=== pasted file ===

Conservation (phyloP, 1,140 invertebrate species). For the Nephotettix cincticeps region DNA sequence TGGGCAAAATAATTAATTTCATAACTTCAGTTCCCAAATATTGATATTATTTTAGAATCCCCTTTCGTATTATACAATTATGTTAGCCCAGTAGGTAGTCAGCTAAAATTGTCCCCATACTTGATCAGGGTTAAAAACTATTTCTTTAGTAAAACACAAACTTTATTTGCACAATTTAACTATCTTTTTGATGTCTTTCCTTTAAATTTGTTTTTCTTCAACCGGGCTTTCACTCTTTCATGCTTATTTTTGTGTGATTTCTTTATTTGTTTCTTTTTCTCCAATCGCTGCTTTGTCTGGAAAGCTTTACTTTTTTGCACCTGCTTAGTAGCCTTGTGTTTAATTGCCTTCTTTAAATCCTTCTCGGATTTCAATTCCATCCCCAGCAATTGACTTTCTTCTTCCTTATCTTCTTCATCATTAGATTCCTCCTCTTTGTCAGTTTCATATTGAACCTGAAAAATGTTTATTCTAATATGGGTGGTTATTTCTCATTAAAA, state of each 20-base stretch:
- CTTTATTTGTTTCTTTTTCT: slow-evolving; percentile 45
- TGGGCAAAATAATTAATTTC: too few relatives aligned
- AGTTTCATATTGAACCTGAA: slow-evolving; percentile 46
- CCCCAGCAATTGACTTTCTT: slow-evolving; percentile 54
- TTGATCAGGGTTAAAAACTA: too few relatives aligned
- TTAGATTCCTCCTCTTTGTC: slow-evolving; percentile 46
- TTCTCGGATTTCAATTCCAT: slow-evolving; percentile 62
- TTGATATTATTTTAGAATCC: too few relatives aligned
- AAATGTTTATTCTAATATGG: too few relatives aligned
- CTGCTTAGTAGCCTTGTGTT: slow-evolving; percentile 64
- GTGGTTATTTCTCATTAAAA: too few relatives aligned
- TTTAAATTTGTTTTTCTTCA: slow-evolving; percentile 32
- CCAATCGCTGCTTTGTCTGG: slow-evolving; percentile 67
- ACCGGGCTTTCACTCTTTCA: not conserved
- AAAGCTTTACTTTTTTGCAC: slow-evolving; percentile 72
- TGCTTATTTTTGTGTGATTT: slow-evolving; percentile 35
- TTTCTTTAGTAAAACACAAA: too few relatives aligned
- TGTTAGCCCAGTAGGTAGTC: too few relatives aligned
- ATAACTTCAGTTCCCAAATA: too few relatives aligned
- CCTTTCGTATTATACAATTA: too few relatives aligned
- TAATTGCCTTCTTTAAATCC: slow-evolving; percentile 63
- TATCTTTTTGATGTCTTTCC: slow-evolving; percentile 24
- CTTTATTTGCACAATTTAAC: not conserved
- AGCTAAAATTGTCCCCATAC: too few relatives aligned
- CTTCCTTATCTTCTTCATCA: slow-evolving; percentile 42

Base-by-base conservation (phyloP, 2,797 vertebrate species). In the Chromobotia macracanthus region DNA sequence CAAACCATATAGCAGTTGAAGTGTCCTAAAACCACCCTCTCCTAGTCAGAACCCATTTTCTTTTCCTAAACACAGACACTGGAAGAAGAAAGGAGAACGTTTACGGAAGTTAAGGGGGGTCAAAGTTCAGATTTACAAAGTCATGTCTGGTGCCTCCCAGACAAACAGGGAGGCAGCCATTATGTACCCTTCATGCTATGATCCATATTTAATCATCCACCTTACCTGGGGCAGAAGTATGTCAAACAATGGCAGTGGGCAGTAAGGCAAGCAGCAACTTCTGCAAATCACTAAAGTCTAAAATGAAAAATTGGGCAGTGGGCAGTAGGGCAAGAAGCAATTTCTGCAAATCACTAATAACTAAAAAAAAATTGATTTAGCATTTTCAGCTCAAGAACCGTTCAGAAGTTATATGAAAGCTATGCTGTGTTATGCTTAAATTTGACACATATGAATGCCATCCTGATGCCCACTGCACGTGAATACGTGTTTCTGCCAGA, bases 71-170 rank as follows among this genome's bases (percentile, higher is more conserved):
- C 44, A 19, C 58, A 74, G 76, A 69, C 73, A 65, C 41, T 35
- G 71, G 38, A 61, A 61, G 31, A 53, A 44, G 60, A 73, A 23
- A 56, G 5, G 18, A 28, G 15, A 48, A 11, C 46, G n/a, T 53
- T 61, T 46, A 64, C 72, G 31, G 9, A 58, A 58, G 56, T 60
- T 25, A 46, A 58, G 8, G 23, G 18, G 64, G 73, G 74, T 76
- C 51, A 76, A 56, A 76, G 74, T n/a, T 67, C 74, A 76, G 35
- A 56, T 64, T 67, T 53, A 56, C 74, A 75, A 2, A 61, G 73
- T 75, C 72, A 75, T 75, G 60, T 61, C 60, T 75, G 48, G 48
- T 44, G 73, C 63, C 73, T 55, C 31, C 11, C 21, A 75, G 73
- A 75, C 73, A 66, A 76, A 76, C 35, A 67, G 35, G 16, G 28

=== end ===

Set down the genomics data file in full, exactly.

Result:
Conservation (phyloP, 1,140 invertebrate species). For the Nephotettix cincticeps region DNA sequence TGGGCAAAATAATTAATTTCATAACTTCAGTTCCCAAATATTGATATTATTTTAGAATCCCCTTTCGTATTATACAATTATGTTAGCCCAGTAGGTAGTCAGCTAAAATTGTCCCCATACTTGATCAGGGTTAAAAACTATTTCTTTAGTAAAACACAAACTTTATTTGCACAATTTAACTATCTTTTTGATGTCTTTCCTTTAAATTTGTTTTTCTTCAACCGGGCTTTCACTCTTTCATGCTTATTTTTGTGTGATTTCTTTATTTGTTTCTTTTTCTCCAATCGCTGCTTTGTCTGGAAAGCTTTACTTTTTTGCACCTGCTTAGTAGCCTTGTGTTTAATTGCCTTCTTTAAATCCTTCTCGGATTTCAATTCCATCCCCAGCAATTGACTTTCTTCTTCCTTATCTTCTTCATCATTAGATTCCTCCTCTTTGTCAGTTTCATATTGAACCTGAAAAATGTTTATTCTAATATGGGTGGTTATTTCTCATTAAAA, state of each 20-base stretch:
- CTTTATTTGTTTCTTTTTCT: slow-evolving; percentile 45
- TGGGCAAAATAATTAATTTC: too few relatives aligned
- AGTTTCATATTGAACCTGAA: slow-evolving; percentile 46
- CCCCAGCAATTGACTTTCTT: slow-evolving; percentile 54
- TTGATCAGGGTTAAAAACTA: too few relatives aligned
- TTAGATTCCTCCTCTTTGTC: slow-evolving; percentile 46
- TTCTCGGATTTCAATTCCAT: slow-evolving; percentile 62
- TTGATATTATTTTAGAATCC: too few relatives aligned
- AAATGTTTATTCTAATATGG: too few relatives aligned
- CTGCTTAGTAGCCTTGTGTT: slow-evolving; percentile 64
- GTGGTTATTTCTCATTAAAA: too few relatives aligned
- TTTAAATTTGTTTTTCTTCA: slow-evolving; percentile 32
- CCAATCGCTGCTTTGTCTGG: slow-evolving; percentile 67
- ACCGGGCTTTCACTCTTTCA: not conserved
- AAAGCTTTACTTTTTTGCAC: slow-evolving; percentile 72
- TGCTTATTTTTGTGTGATTT: slow-evolving; percentile 35
- TTTCTTTAGTAAAACACAAA: too few relatives aligned
- TGTTAGCCCAGTAGGTAGTC: too few relatives aligned
- ATAACTTCAGTTCCCAAATA: too few relatives aligned
- CCTTTCGTATTATACAATTA: too few relatives aligned
- TAATTGCCTTCTTTAAATCC: slow-evolving; percentile 63
- TATCTTTTTGATGTCTTTCC: slow-evolving; percentile 24
- CTTTATTTGCACAATTTAAC: not conserved
- AGCTAAAATTGTCCCCATAC: too few relatives aligned
- CTTCCTTATCTTCTTCATCA: slow-evolving; percentile 42

Base-by-base conservation (phyloP, 2,797 vertebrate species). In the Chromobotia macracanthus region DNA sequence CAAACCATATAGCAGTTGAAGTGTCCTAAAACCACCCTCTCCTAGTCAGAACCCATTTTCTTTTCCTAAACACAGACACTGGAAGAAGAAAGGAGAACGTTTACGGAAGTTAAGGGGGGTCAAAGTTCAGATTTACAAAGTCATGTCTGGTGCCTCCCAGACAAACAGGGAGGCAGCCATTATGTACCCTTCATGCTATGATCCATATTTAATCATCCACCTTACCTGGGGCAGAAGTATGTCAAACAATGGCAGTGGGCAGTAAGGCAAGCAGCAACTTCTGCAAATCACTAAAGTCTAAAATGAAAAATTGGGCAGTGGGCAGTAGGGCAAGAAGCAATTTCTGCAAATCACTAATAACTAAAAAAAAATTGATTTAGCATTTTCAGCTCAAGAACCGTTCAGAAGTTATATGAAAGCTATGCTGTGTTATGCTTAAATTTGACACATATGAATGCCATCCTGATGCCCACTGCACGTGAATACGTGTTTCTGCCAGA, bases 71-170 rank as follows among this genome's bases (percentile, higher is more conserved):
- C 44, A 19, C 58, A 74, G 76, A 69, C 73, A 65, C 41, T 35
- G 71, G 38, A 61, A 61, G 31, A 53, A 44, G 60, A 73, A 23
- A 56, G 5, G 18, A 28, G 15, A 48, A 11, C 46, G n/a, T 53
- T 61, T 46, A 64, C 72, G 31, G 9, A 58, A 58, G 56, T 60
- T 25, A 46, A 58, G 8, G 23, G 18, G 64, G 73, G 74, T 76
- C 51, A 76, A 56, A 76, G 74, T n/a, T 67, C 74, A 76, G 35
- A 56, T 64, T 67, T 53, A 56, C 74, A 75, A 2, A 61, G 73
- T 75, C 72, A 75, T 75, G 60, T 61, C 60, T 75, G 48, G 48
- T 44, G 73, C 63, C 73, T 55, C 31, C 11, C 21, A 75, G 73
- A 75, C 73, A 66, A 76, A 76, C 35, A 67, G 35, G 16, G 28